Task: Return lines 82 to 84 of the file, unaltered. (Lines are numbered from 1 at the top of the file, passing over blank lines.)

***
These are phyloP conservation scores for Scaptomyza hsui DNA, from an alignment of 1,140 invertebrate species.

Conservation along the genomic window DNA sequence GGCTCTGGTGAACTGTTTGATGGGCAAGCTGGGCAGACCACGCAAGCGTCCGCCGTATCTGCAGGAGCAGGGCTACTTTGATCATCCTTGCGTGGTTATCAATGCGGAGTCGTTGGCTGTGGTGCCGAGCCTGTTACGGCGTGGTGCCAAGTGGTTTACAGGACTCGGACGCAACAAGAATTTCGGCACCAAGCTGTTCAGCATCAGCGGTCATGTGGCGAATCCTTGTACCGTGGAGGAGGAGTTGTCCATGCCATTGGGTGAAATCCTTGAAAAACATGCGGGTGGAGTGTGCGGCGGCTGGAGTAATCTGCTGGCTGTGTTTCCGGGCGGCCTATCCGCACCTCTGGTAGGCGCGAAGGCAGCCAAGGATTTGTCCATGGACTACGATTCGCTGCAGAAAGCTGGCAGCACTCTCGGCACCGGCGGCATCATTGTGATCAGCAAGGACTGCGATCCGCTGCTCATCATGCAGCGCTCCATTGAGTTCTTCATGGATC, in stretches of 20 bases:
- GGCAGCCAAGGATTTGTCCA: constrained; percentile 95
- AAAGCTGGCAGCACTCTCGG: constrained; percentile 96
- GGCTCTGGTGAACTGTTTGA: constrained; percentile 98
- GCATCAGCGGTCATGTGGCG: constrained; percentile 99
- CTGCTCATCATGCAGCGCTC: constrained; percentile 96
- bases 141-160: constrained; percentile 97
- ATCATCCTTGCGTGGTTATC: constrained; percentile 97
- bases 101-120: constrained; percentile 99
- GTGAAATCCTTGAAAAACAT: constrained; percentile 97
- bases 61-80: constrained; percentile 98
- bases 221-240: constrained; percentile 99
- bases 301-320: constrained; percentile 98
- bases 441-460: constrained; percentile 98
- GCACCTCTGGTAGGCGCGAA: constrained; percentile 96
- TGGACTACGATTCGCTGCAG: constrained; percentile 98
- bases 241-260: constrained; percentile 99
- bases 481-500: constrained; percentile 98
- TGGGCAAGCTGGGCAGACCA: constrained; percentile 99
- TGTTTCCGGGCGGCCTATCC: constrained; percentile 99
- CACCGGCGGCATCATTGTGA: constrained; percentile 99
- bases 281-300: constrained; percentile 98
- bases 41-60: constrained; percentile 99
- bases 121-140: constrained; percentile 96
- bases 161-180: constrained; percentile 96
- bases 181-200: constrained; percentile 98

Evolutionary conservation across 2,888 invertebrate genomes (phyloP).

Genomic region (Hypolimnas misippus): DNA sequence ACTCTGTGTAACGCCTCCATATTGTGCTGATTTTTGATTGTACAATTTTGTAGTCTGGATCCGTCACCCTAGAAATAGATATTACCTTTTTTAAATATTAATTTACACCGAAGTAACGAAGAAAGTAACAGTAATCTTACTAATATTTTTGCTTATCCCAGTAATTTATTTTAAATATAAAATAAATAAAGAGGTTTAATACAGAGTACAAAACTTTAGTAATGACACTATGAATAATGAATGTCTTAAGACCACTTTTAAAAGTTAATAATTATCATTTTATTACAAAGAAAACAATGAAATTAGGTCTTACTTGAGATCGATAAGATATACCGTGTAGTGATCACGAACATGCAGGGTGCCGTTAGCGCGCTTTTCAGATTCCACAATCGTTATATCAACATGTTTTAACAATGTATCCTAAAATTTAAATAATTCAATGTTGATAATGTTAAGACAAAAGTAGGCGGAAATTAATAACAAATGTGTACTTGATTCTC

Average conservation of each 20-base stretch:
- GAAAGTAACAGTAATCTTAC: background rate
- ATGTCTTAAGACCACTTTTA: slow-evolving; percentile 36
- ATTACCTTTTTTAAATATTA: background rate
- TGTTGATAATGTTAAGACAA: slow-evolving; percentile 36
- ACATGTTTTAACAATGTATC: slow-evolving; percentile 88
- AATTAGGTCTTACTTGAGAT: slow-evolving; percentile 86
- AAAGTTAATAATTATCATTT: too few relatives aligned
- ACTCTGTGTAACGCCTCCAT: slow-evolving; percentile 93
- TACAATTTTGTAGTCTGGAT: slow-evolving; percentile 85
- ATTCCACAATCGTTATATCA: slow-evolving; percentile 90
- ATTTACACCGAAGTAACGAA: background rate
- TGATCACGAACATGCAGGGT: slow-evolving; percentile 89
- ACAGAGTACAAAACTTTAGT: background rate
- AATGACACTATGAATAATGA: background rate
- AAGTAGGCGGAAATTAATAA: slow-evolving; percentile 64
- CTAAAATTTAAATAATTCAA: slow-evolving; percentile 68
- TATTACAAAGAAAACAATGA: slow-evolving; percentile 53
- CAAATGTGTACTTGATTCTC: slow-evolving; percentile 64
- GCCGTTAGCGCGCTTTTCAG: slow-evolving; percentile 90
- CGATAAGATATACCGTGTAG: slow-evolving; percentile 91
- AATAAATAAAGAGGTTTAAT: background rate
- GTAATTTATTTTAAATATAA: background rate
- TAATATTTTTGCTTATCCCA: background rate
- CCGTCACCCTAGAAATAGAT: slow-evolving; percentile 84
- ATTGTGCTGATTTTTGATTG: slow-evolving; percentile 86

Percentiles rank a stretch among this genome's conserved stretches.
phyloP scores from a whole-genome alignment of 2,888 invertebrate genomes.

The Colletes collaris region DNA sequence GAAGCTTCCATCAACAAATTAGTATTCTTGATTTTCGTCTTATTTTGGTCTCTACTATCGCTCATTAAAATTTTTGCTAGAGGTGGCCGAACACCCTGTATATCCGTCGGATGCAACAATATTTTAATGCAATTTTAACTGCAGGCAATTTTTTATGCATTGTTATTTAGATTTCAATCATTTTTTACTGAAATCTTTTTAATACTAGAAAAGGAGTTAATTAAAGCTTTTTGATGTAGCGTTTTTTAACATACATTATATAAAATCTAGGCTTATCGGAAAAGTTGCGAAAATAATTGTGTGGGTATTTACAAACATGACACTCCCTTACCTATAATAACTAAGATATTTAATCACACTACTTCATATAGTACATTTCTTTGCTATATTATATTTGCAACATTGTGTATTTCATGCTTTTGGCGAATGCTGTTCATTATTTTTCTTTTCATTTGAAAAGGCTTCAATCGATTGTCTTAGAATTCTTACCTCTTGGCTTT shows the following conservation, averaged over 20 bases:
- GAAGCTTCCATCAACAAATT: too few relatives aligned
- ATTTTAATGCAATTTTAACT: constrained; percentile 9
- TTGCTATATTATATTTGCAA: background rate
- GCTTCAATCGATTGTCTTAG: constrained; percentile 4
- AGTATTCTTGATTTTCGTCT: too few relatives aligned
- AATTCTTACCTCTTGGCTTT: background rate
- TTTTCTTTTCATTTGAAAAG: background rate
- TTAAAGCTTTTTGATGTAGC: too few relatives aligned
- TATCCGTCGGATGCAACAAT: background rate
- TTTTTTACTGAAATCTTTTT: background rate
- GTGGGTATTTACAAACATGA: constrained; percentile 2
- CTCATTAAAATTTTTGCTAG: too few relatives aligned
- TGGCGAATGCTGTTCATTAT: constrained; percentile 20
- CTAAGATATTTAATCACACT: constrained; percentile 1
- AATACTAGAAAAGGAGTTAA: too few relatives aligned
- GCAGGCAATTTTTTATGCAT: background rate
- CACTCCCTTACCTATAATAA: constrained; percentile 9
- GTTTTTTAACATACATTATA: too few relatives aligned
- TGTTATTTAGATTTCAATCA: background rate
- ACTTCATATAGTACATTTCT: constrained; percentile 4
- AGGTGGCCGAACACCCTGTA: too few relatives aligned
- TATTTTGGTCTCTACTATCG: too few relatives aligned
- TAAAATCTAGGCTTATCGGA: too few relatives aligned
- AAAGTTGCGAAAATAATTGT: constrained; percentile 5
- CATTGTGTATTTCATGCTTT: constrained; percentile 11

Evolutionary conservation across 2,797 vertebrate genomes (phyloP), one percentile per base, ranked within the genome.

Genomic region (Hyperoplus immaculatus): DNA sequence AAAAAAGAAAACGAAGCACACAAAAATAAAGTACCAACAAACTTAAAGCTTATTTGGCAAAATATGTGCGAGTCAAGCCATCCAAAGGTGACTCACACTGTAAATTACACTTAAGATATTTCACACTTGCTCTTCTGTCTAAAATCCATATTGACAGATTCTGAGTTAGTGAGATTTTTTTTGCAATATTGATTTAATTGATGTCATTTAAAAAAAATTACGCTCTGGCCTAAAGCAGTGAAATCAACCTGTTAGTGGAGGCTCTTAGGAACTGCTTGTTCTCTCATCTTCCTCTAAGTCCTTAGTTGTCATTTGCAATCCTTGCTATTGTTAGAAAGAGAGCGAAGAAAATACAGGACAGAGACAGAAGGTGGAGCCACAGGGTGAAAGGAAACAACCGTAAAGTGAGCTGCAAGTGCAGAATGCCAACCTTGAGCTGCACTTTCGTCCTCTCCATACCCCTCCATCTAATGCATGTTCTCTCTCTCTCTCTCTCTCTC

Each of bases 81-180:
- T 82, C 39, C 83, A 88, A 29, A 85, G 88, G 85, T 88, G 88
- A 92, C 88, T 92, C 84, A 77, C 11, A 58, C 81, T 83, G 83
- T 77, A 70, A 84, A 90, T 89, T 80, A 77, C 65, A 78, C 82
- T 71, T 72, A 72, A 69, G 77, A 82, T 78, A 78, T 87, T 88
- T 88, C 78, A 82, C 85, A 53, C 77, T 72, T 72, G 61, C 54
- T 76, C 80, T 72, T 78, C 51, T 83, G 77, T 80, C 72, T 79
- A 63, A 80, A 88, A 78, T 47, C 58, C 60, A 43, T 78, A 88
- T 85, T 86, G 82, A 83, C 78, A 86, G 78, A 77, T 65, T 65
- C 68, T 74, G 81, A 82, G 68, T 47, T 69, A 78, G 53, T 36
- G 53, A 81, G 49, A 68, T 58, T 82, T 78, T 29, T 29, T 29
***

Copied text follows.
- AAAGTTGCGAAAATAATTGT: constrained; percentile 5
- CATTGTGTATTTCATGCTTT: constrained; percentile 11

Evolutionary conservation across 2,797 vertebrate genomes (phyloP), one percentile per base, ranked within the genome.